Wednesday, 22 August, 2007
Lights In IVF Clinics May Damage Embryos
A study has found that exposure to the 'harsh' cool-white fluorescent lighting commonly used in fertility clinics, research labs and most office environments could be particularly damaging to an embryo's healthy development. A joint team of researchers in Hawaii and Japan conducted the study on mouse embryos and found that certain types of light exposure are more damaging to embryo development than others.
The study also indicates that mammalian embryos, which develop in dark wombs, lack a protective mechanism that other animals, such as amphibious frogs or fish which lay external eggs, possess in order to cope with exposure to light. These results were published last week in the Proceedings of the National Academy of Sciences of the United States of America.
Sunlight and cool-white fluorescent office light, which is blue-white in appearance, were the most detrimental to the mice embryo development while warm-white light, which is typically used to illuminate homes and residential environments and has a yellow-white colour, was significantly less damaging, according to Dr. Ryuzo Yanagimachi, a retired reproductive biology specialist involved with the University of Hawaii study in collaboration with Manami Takenaka and Toshitaka Horiuchi of the Prefectural University of Hiroshima. They found that even reducing light-exposure to ten seconds for direct sunlight and to a few minutes for blue-white light, still caused damage to the embryos in the study.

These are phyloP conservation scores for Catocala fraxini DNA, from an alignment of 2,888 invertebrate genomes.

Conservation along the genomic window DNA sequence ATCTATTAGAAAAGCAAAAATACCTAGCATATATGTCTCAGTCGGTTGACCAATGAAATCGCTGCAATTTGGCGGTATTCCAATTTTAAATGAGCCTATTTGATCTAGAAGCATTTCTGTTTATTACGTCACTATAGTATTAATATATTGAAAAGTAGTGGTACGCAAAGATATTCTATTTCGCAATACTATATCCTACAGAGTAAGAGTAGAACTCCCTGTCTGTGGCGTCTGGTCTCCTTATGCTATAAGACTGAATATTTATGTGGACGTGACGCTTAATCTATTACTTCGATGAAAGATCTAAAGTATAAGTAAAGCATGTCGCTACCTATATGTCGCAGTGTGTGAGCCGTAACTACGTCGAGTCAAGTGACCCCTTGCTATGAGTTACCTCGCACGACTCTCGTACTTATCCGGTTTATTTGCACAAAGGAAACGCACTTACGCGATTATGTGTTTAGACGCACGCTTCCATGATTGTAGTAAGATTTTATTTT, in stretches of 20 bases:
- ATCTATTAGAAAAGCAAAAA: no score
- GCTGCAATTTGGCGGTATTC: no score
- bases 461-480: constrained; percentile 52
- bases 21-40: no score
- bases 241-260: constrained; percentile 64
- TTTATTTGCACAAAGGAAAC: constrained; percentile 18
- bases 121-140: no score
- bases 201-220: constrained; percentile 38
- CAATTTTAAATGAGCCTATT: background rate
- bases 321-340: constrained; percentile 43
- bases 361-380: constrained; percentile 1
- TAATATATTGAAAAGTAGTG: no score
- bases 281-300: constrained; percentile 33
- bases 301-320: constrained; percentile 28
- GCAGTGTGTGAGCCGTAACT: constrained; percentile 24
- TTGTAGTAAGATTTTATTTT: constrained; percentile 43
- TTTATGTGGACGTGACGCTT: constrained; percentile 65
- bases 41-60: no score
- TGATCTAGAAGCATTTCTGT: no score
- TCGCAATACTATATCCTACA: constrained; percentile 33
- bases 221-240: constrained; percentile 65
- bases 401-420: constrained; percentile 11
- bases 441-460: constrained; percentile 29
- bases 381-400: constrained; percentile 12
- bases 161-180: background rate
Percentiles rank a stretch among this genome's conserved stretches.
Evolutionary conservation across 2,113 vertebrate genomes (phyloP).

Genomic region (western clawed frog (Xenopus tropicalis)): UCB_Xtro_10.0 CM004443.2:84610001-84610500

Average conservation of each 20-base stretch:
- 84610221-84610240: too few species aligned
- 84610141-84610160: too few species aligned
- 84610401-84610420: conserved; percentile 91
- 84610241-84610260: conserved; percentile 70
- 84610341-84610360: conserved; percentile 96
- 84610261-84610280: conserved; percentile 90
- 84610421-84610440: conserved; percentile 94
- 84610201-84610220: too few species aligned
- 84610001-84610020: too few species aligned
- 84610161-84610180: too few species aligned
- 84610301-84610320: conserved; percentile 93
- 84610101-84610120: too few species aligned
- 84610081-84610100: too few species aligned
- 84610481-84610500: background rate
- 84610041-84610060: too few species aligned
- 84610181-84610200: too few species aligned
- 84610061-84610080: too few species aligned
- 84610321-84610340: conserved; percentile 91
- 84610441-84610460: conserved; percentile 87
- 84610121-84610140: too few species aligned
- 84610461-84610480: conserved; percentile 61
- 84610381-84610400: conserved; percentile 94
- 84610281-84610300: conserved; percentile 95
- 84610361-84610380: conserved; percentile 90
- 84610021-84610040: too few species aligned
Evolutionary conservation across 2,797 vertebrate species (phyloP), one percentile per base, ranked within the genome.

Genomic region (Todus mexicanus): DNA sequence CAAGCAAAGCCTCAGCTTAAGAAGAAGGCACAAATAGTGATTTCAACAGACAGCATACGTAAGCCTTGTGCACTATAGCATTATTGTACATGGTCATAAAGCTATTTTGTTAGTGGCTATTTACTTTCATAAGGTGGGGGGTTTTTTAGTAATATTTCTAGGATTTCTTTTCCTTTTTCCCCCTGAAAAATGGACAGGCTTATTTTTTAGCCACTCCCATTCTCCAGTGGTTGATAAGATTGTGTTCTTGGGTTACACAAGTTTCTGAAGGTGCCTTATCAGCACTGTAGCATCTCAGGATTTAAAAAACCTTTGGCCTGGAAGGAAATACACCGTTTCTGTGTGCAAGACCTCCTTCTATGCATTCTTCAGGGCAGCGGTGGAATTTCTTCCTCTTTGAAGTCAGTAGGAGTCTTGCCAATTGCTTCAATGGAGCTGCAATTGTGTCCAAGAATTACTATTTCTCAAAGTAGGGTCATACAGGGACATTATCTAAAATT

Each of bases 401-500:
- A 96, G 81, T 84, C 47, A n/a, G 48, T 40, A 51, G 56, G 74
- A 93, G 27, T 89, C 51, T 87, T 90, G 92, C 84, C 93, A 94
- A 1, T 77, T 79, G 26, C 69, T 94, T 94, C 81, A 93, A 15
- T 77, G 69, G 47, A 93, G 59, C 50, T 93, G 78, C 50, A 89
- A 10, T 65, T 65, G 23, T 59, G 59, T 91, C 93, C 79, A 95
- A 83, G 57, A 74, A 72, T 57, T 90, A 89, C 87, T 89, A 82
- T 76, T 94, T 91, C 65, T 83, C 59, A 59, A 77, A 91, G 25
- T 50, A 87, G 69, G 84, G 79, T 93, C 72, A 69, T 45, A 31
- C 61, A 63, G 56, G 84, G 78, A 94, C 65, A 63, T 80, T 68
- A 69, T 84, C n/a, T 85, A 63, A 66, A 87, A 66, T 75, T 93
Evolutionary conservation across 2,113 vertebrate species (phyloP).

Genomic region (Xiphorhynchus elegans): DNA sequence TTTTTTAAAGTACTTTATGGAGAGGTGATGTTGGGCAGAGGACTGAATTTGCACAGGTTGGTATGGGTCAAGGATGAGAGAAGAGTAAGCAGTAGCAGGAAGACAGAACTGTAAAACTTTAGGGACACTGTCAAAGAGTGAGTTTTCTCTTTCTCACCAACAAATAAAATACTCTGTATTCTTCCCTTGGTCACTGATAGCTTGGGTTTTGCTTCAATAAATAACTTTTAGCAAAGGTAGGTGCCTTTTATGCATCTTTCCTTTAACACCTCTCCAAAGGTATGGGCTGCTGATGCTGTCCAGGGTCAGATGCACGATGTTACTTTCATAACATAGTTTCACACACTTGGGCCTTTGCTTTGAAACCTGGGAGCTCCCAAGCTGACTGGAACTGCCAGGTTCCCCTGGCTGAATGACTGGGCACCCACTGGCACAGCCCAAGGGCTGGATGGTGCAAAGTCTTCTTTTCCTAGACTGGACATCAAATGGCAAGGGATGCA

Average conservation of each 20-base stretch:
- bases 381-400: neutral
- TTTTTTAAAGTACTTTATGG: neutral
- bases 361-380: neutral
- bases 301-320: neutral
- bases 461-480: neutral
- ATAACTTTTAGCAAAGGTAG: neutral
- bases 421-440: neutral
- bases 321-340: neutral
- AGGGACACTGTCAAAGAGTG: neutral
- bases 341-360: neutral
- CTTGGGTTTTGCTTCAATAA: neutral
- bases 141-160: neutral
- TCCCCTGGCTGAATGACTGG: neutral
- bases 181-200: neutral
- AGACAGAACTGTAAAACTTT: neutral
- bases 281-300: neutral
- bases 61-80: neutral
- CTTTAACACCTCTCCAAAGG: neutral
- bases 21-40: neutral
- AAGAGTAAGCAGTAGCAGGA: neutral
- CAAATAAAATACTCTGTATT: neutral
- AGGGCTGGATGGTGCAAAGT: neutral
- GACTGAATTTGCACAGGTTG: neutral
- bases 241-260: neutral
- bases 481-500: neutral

It appears that the light stimulus triggers a stress response in the embryos that hampers their healthy development. When exposed to light, the embryos produced increased levels of radical oxygen which is toxic to cellular development, explained Dr. Yanagimachi. He added that the study has lent support to his belief that light is a neglected environmental factor in embryo development.
The researchers suggest that labs which deal with human and animal embryos would improve their success in embryo development if they (1) replace 'harsh' office lighting with 'softer' warm-white light bulbs for illumination, thereby reducing damage to reproductive materials when they are unavoidably exposed to light in the lab, and (2) generally attempt to minimise light exposure as much as possible during each stage of embryo development that is manipulated outside of the uterus including during egg extraction, sperm insemination and fertilisation.
These are lessons to learn. I had heard this from a senior Professor at Vancouver in 1992 & when I set up my laboratory in Mumbai, we had the warm yellow lights put all across the clinic in opposition to the architect & the turn-key IVF specialists!